Sydney, Australia, Nov 30 (EFE).- Researchers at RMIT University in the Australian city of Melbourne have developed a magnetic powder capable of removing microplastics from water in an hour.
The scientists say that the powder, made of nanomaterials containing iron, manages to attract microplastics without creating other polluting substances or carbon footprints, the university said in a statement Wednesday.
This material, which is made from recycled materials, is mixed with water containing microplastics.
After just an hour, the magnetic material easily separates microplastics and polluting substances from the water.
“This whole process takes one hour, compared to other inventions taking days,” Muhammad Haris, the first author and PhD candidate from the School of Engineering, said.
“Our powder additive can remove microplastics that are 1,000 times smaller than those that are currently detectable by existing wastewater treatment plants,” lead researcher, Professor Nicky Eshtiaghi, said.
The research, published in the Chemical Engineering Journal, has successfully tested the adsorbents in the laboratory and the scientists are now seeking to collaborate with industry “to further develop the innovation to remove microplastics from waterways,” according to the statement.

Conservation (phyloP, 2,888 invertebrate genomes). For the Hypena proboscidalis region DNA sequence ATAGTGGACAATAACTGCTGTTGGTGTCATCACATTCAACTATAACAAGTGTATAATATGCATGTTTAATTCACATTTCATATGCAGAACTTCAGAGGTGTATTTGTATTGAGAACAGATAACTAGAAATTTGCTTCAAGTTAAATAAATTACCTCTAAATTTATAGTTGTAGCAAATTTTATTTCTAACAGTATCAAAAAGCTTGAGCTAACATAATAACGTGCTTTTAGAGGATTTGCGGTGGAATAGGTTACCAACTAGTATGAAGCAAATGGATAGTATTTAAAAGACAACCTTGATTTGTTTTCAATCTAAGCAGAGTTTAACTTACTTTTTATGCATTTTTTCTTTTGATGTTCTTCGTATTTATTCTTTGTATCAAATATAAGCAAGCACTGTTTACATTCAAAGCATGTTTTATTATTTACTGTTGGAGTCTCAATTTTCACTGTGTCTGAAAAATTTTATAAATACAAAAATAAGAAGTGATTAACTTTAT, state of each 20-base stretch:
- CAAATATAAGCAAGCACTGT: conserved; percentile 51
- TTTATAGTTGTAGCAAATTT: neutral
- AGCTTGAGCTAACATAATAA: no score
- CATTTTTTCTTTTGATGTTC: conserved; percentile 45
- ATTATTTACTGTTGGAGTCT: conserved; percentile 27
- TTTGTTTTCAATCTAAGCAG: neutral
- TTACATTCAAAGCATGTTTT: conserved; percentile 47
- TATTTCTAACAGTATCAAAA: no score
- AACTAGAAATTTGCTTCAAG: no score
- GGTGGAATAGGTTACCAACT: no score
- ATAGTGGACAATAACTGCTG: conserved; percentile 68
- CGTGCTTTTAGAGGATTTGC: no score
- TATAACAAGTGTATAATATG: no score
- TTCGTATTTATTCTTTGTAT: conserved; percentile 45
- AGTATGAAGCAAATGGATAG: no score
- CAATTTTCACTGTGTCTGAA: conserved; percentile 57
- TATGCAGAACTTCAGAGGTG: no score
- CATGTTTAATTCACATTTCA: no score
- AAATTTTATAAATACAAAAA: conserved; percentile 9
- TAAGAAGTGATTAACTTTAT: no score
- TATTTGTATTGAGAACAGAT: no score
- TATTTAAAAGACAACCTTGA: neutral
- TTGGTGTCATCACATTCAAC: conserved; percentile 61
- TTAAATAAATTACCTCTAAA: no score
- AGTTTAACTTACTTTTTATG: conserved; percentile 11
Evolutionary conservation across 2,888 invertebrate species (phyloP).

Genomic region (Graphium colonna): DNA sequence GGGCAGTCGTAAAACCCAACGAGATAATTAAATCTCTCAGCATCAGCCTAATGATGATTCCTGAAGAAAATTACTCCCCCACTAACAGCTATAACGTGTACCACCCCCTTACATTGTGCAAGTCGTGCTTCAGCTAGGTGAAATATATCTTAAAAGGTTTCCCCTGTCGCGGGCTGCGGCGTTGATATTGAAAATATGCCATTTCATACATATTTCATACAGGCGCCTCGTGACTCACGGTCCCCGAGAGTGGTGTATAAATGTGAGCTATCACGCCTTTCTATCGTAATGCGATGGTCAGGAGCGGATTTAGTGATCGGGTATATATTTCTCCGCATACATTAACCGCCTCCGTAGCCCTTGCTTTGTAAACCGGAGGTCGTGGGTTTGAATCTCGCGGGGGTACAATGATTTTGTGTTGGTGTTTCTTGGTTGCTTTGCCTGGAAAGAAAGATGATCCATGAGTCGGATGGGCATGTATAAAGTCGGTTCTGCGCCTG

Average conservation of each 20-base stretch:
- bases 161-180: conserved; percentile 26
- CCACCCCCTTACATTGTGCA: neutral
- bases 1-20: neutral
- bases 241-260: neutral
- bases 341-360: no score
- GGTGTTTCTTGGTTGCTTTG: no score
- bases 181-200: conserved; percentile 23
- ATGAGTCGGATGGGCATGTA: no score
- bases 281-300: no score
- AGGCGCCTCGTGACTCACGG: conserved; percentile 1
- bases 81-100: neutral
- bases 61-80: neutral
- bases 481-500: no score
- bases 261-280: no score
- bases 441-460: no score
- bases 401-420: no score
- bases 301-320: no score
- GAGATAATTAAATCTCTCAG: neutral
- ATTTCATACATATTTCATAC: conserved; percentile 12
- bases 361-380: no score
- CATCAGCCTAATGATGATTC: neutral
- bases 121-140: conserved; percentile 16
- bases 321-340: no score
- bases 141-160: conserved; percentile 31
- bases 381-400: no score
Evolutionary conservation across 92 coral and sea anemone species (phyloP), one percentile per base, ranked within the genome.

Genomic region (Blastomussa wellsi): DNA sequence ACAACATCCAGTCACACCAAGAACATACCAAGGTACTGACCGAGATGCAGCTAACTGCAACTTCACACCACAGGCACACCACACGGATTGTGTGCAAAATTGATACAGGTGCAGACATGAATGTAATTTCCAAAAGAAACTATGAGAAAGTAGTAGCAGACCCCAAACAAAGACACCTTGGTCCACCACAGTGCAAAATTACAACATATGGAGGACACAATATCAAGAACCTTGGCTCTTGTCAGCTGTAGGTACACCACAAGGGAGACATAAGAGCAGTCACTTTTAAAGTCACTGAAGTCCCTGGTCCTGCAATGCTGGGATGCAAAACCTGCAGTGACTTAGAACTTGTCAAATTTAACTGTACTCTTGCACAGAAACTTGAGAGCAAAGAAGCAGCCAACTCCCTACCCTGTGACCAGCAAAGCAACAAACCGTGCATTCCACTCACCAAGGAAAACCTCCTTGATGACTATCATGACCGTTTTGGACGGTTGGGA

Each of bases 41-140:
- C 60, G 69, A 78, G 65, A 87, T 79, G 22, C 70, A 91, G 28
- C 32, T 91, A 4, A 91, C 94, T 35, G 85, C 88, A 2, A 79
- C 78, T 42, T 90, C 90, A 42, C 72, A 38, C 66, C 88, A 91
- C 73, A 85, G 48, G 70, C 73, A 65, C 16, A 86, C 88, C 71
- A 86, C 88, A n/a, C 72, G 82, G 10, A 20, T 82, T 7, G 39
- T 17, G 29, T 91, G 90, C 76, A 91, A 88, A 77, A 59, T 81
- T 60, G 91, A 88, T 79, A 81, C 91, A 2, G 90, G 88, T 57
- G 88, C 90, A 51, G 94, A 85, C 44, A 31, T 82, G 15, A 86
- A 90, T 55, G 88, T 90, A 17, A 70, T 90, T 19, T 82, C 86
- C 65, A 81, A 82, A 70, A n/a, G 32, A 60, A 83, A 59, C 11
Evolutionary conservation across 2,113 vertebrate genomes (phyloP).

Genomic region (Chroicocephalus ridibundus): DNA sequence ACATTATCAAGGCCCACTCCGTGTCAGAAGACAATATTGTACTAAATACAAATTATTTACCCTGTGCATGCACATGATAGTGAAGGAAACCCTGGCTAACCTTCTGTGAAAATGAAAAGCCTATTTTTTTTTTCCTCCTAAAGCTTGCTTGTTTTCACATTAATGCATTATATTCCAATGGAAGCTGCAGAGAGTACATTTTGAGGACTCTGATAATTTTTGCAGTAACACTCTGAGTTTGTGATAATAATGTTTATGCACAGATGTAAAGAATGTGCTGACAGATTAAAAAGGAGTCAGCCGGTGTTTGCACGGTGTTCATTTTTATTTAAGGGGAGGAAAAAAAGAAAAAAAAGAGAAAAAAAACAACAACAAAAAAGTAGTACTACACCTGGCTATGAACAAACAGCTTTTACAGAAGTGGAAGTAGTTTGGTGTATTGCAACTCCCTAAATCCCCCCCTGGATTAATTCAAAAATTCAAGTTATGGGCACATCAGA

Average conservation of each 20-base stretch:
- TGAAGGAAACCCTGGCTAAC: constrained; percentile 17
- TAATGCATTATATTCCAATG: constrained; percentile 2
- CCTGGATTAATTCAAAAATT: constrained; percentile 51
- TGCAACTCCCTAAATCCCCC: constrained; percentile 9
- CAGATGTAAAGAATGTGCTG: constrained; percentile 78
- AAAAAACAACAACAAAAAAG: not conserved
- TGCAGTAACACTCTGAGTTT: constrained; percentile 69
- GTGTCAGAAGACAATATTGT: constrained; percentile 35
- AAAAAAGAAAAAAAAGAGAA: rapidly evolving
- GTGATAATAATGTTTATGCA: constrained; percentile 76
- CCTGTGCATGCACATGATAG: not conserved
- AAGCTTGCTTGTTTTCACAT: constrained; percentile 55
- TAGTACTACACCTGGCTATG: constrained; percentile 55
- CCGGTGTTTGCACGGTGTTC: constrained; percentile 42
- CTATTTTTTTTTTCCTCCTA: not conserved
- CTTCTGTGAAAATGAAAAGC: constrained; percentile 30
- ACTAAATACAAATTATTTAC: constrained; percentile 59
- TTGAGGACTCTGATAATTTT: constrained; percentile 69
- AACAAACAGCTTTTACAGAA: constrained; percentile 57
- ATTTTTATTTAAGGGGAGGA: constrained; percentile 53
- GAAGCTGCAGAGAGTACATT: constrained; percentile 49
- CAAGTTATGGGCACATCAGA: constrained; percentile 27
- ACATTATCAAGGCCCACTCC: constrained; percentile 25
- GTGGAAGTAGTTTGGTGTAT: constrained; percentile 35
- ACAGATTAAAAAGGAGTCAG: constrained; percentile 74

The researchers say that the powder could be a cost-effective way to reduce the millions of tonnes of plastic and microplastics that are dumped into the sea every year.
More than 80 percent of the plastic that ends up in the world’s oceans comes from land-based sources.
Although plastic debris such as bottles, bags and other products is visible in the water, particles smaller than five millimeters cannot be seen with the naked eye nor be eliminated by treatment plants, so they end up in the seas where they cause damage to marine species. EFE